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Anonymous

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Steve Farrell  says:

What happened to the ES1?

Six years ago, this British design was going to be the future of superbikes. So where is it? The trouble with bold claims is they can come back to haunt you. If you say you’re making the fastest, lightest and best-ever handling motorcycle, for example, people might be forgiven for asking, six years later (five after an auspicious London show...

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  • Posted 2 years ago (26 April 2013 15:39)

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DoomedDog

Joined:

Jul 10

Posts: 397

DoomedDog says:

Such a shame

this never reached production. Fresh thinking and new ideas are needed in sportsbike design and this had it. Though I was never keen on the x2 final chain drive - seemed archaic on this bike and considering the effort gone into overcoming typical bike design and their shortcomings appeared out of place.

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RRman

Joined:

Nov 12

Posts: 1

RRman says:

hmm

I do find difficult to believe that in the world of supper rich/ well paid designers/ executives....all that bullocks for passion and nobody is willing to rise pathetic £1 million pound even if it would be £5 million...I find it difficult to believe… Either design/ concept is crap or it is just bullshit.

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Jconway651

Joined:

Aug 11

Posts: 11

Jconway651 says:

RRman Coming from the aerospace industry i can tell you that the world isnt full of super rich/well paid designers and engineers. Given he ran out of time for the project id hardly call bullshit, end of the day he likely had a mortgage and bills to pay.

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gsxr1969

Joined:

Apr 04

Posts: 28

gsxr1969 says:

Interesting. Nice to see a bit of journalism from MCN rather than regurgitated press releases. Thanks.

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James600zx

Joined:

Sep 07

Posts: 2856

James600zx says:

What happens when a Formula 1 car guy designs a motorcycle.

The comparison with the Yamaha GTS1000 is interesting in that the GTS was heavy, expensive and not significantly better than the competition (-although I've always thought it was quite cool). The lesson is that it's not enough to bring a "design revolution" unless it fills a gap, otherwise it's just style over substance.

All we know about the ES1's likely performance is that the mock-up had excellent straight-line aerodynamics. Plonk a man on the seat and it'll probably be ruined, and cornering or riding in a breeze with that disc rear wheel would be interesting. It's not clear how the engine will get enough cooling and the predicted light weight means expensive materials and a premium price. The mention of compact design is likely to mean servicing becomes difficult. Lastly, having two chain drives increases transmission power losses, and the first chain is out of reach.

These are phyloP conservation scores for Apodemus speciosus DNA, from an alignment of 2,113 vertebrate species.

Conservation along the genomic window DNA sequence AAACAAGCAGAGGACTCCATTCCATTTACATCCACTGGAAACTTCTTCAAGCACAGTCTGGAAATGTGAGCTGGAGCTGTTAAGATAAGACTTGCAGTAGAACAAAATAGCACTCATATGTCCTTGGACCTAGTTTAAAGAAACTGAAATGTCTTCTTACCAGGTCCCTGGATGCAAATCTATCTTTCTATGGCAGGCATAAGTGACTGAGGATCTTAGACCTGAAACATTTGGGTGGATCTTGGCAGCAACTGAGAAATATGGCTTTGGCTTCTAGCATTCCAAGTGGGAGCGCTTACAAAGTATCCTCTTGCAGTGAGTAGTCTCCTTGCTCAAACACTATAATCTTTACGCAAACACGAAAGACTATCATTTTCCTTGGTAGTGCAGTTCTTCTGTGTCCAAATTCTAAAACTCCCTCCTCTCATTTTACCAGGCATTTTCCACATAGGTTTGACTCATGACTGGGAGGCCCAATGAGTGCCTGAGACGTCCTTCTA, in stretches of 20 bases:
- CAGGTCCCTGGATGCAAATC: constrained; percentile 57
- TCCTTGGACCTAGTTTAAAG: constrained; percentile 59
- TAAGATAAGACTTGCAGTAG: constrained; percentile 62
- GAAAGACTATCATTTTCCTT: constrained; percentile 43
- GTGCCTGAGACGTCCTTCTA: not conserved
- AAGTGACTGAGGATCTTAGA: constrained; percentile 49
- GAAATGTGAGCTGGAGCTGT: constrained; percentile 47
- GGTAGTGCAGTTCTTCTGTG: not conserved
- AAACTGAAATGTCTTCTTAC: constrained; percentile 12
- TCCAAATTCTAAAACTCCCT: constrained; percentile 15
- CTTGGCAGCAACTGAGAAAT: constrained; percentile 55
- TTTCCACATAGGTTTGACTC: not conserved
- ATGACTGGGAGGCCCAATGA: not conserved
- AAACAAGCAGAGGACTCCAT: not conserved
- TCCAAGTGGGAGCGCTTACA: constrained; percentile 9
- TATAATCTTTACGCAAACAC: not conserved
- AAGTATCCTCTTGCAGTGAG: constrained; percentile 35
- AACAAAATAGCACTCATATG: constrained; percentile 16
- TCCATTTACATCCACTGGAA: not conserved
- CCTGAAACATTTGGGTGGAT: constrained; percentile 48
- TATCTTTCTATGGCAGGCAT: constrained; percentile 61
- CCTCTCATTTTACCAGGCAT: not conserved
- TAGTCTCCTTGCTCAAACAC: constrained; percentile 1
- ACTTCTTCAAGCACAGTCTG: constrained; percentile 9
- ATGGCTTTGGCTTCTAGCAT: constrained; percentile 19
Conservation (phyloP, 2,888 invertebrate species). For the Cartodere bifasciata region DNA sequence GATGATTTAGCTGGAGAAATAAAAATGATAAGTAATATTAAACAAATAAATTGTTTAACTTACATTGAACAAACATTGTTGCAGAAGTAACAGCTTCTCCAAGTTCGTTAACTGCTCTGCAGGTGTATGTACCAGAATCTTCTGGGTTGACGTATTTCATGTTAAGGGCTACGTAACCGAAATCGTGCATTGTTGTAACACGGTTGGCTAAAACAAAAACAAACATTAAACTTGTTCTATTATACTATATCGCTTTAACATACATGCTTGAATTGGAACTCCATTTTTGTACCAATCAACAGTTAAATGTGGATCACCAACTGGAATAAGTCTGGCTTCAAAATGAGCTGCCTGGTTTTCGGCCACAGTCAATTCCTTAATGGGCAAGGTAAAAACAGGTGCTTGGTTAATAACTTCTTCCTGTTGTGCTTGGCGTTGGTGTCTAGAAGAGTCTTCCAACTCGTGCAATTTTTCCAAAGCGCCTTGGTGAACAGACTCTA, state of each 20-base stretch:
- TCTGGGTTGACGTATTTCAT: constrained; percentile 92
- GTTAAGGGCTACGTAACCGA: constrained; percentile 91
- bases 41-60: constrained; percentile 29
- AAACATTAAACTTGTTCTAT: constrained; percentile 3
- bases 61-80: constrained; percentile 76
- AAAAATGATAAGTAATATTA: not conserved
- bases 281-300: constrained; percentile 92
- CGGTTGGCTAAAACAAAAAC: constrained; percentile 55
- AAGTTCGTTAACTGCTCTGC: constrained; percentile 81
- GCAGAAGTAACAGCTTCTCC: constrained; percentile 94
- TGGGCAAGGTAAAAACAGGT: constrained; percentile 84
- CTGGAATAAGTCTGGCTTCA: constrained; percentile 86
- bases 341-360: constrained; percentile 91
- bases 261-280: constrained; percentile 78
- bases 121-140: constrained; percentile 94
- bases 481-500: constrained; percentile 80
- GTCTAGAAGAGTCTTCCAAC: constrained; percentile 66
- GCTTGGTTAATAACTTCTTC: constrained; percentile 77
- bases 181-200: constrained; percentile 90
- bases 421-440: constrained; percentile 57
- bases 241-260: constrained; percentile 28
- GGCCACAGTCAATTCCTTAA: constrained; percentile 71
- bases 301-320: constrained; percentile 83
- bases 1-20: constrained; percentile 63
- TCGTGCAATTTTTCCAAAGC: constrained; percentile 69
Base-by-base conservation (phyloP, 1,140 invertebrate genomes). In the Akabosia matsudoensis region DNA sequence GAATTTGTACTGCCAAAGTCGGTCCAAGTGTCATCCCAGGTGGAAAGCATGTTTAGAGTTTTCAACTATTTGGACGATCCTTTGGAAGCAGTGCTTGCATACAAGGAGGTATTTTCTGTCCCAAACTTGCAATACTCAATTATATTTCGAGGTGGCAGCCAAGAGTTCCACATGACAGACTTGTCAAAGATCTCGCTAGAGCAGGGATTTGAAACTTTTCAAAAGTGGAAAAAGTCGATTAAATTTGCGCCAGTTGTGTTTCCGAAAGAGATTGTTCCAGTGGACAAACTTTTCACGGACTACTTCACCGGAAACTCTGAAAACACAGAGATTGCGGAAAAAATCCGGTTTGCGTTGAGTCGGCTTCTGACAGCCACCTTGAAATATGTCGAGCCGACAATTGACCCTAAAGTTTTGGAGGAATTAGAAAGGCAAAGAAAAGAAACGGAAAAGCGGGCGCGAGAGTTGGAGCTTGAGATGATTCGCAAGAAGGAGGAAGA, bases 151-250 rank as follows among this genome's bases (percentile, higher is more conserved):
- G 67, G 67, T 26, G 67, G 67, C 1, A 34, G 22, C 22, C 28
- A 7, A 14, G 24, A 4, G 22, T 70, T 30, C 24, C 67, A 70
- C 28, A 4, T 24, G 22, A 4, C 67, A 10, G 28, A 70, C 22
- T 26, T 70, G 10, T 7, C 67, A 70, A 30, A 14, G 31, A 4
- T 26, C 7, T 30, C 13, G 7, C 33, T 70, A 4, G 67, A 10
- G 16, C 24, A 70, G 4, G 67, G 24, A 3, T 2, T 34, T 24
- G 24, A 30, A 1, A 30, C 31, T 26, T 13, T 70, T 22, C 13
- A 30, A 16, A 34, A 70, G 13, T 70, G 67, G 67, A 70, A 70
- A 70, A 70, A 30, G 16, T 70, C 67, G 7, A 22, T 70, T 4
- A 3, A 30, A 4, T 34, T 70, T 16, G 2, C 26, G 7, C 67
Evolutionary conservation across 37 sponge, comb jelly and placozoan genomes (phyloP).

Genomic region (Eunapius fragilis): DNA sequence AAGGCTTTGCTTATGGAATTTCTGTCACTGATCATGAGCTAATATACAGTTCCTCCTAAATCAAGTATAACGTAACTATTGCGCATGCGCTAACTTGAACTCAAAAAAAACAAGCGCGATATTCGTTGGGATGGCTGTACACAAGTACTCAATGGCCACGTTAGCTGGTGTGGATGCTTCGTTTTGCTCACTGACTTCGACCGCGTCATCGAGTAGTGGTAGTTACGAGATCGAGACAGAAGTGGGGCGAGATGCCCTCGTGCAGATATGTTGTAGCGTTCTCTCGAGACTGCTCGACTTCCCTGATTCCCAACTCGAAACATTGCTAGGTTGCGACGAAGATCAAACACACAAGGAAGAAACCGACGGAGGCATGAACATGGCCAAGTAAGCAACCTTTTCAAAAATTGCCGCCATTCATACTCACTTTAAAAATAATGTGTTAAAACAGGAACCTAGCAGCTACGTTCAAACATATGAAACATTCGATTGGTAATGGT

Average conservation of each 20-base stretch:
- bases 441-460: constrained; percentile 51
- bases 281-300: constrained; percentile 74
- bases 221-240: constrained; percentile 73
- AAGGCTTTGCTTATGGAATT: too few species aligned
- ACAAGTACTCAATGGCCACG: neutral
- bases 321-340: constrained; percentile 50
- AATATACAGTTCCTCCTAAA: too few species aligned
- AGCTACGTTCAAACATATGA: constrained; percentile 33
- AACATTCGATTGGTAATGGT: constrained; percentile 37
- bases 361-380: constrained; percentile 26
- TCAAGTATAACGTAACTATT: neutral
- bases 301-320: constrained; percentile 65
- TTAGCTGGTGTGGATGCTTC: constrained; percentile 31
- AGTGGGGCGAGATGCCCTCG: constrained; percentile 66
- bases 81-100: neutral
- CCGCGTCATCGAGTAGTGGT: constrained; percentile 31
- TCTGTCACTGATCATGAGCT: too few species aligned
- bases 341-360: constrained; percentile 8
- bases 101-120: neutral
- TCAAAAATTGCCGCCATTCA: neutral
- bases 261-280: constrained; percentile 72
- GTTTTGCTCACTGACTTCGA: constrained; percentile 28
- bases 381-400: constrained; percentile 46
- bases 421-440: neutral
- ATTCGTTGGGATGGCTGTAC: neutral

The Ducati Desmocedici and the Suzuki Hayabusa were designed with strong real-world aerodynamic considerations. (Lambourghini had a go too!) The bike manufacturers they approached weren't being conservative, they'd assessed the practicalities of development and the likelihood of commercial success.

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winger

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Aug 02

Posts: 599

winger says:

Nothing more than a figment of the imagination an Airfix kit at best,about as much chance of production as winning the lottery 10 weeks on the trot and I've seen it a dam sight closer than most.

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Rogerborg

Joined:

Sep 09

Posts: 897

Rogerborg says:

Great, article, thanks

The bike looks interesting, but would be a race trinket only. You couldn't apply that design to road bikes, unless you fancied paying for a specialist to disassemble and rebuild it at every service.

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HkUk

Joined:

Nov 11

Posts: 75

HkUk says:

Didn't the industry secretly agree a 186mph / 300kmh limit for production bikes, with only MV blatantly breaking this ?

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Piglet2010

Joined:

Oct 11

Posts: 2640

Piglet2010 says:

Frame-less Motorcycle

We have all seen how well a frame-less motorcycle does not work in MotoGP - if the 2014 Audi-Ducati MotoGP entry has a frame, it will be a pretty clear indication that frame-less is a dead end.

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azicat

Joined:

Feb 13

Posts: 30

azicat says:

This story only increases my amazement with John Britten's achievements and genius. How did he, just one man and a couple of good friends, manage to achieve so much when a team with stratospheric F1 connections hit a brick wall in development?

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